Succession battle slows down delivery

THE battle to succeed President Robert Mugabe in Zanu PF has reached a climax with the entry of his wife Grace into active politics.

Mugabe who turns 91 next February has been at the helm of the country since independence in 1980.

Very few leaders in modern history have remained in power as long as he has done.

Mugabe has refrained from anointing a successor despite indications that age is taking its toll on him.

However, the dithering is likely to come at a great cost for him as indicated by raging wars ahead of the Zanu PF congress in December.

Mugabe’s own post is not in any immediate danger, but his lieutenants are under no illusion that he would return after five years to seek another term.

Therefore, those with serious ambitions to take over the hot seat know that the time to make hay is now.

There is no doubt that whatever faction emerges victorious in December would be in good stead to provide a candidate to succeed Mugabe.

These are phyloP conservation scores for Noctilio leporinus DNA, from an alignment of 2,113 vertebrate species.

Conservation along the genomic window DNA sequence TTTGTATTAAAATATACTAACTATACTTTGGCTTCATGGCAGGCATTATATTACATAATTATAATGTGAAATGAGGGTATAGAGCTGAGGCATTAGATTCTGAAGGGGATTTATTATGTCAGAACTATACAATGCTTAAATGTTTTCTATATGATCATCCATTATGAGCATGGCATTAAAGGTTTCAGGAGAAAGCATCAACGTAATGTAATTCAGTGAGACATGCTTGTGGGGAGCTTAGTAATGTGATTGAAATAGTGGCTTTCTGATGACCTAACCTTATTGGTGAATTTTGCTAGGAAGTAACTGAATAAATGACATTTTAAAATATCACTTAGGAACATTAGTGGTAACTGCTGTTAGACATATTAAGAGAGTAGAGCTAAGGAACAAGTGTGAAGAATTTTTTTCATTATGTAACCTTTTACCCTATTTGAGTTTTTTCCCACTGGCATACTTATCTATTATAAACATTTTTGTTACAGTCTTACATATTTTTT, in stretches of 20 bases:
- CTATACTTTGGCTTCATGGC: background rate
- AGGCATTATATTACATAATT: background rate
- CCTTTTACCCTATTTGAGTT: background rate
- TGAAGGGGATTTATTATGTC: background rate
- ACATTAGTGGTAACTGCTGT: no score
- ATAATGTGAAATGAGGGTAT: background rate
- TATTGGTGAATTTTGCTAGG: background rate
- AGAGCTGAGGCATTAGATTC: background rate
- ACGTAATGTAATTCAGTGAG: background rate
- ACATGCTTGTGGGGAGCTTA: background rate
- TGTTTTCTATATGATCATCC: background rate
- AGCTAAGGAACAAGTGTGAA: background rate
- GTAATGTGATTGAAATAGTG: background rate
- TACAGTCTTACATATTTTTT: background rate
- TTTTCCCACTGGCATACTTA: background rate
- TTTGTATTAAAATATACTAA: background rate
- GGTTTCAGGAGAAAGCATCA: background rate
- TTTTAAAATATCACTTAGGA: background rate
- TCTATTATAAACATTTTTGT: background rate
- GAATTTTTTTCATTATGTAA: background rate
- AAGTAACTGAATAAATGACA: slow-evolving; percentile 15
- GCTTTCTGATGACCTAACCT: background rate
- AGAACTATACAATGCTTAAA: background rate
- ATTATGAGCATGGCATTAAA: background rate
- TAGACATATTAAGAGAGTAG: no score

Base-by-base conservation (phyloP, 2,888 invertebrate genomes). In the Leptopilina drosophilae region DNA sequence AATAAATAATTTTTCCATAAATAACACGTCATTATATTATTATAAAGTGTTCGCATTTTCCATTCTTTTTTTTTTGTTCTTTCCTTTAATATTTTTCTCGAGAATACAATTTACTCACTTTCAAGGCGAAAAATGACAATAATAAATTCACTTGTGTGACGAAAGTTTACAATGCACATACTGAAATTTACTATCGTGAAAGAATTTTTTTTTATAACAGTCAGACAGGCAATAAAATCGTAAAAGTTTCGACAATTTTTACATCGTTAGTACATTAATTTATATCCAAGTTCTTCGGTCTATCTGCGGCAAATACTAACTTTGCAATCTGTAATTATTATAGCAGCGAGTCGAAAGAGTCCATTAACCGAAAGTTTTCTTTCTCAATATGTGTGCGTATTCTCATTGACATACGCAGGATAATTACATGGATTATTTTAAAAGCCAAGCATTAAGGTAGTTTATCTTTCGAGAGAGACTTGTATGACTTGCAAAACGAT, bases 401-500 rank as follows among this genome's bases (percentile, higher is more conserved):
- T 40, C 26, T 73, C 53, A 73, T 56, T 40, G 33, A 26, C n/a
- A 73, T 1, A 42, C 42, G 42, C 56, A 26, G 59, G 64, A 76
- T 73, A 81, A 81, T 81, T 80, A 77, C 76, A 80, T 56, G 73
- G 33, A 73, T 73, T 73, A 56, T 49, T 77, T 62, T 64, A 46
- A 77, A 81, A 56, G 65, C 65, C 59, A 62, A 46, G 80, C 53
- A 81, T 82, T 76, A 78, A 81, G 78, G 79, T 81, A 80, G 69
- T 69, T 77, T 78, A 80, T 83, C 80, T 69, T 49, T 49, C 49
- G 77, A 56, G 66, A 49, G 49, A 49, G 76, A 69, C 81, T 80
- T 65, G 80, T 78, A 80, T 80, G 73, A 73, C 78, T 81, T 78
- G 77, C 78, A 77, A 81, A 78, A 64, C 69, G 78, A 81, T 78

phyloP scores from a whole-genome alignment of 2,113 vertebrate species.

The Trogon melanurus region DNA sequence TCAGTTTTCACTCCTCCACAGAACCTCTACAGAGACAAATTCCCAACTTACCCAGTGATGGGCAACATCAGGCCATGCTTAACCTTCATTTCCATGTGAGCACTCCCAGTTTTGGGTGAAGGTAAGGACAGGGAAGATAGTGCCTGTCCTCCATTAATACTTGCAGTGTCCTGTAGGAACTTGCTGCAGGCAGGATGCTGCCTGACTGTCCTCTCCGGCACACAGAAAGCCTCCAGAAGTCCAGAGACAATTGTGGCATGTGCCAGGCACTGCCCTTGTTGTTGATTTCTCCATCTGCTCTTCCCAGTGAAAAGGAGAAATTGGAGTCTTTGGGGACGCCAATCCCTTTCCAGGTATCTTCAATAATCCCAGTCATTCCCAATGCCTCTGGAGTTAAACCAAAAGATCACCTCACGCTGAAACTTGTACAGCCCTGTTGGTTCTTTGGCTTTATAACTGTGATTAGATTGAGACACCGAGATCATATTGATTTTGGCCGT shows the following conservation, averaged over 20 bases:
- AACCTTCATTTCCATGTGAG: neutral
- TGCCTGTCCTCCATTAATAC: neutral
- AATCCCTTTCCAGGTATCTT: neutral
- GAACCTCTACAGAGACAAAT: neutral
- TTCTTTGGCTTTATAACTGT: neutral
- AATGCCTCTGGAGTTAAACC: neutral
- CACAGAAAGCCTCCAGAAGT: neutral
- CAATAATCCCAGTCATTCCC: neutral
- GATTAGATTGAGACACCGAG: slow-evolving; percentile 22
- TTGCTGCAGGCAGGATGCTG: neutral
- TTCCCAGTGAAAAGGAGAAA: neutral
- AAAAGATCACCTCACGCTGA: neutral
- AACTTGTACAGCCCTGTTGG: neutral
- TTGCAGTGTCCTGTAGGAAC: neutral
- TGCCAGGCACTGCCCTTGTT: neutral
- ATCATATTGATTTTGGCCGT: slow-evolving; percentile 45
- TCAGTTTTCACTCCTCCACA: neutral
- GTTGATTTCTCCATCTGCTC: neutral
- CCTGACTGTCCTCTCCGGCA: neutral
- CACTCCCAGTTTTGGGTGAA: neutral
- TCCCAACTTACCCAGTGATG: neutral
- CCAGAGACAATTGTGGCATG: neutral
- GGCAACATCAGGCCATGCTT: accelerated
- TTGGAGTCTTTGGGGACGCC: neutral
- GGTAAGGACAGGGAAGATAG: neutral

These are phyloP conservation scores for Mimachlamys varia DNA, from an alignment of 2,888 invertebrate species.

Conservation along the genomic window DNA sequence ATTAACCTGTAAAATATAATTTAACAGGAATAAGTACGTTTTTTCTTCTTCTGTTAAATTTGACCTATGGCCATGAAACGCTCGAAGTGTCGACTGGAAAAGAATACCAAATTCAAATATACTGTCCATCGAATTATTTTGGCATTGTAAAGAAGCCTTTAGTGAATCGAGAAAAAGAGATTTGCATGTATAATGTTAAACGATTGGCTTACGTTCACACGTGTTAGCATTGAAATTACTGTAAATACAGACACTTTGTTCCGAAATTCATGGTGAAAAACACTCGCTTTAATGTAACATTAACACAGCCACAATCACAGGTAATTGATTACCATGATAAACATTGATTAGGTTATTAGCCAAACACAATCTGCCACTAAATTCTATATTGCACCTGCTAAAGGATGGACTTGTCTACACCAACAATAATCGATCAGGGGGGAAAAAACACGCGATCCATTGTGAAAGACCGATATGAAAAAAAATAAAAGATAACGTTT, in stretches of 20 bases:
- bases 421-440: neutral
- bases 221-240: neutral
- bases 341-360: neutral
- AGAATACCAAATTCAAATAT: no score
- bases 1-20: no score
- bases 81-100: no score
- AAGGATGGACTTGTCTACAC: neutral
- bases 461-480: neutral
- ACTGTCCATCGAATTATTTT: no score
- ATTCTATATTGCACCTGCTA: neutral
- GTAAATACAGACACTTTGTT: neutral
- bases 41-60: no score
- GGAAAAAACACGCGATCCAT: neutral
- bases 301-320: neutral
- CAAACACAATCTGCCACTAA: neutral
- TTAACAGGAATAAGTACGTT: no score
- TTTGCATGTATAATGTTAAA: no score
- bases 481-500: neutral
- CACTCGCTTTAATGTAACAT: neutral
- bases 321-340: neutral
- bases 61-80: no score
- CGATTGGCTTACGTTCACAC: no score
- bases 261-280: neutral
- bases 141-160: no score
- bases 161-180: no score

Ordinarily, the power contestations in Zanu PF should not cause any sleepless nights for Zimbabweans.

But events of the past few weeks have demonstrated that the party has no capacity to handle the succession issue without disrupting the economy.

The government has virtually been brought to a standstill as ministers follow the First Lady on a whirlwhind tour of provinces as she seeks to lay the rules ahead of the Zanu PF nominations for top leadership positions.

The government has not pointed out clearly who is funding the jaunts which involve helicopters and motorcades criss-crossing the country and hotel accommodation as well as allowances for top officials.

Zimbabwe’s economy is at a crossroads and cannot afford a cent being misspent or time being wasted on factional politics. Mugabe should show leadership before it is too late. Zanu PF has to deliver on its election promises and clean up the mess created by its misrule.

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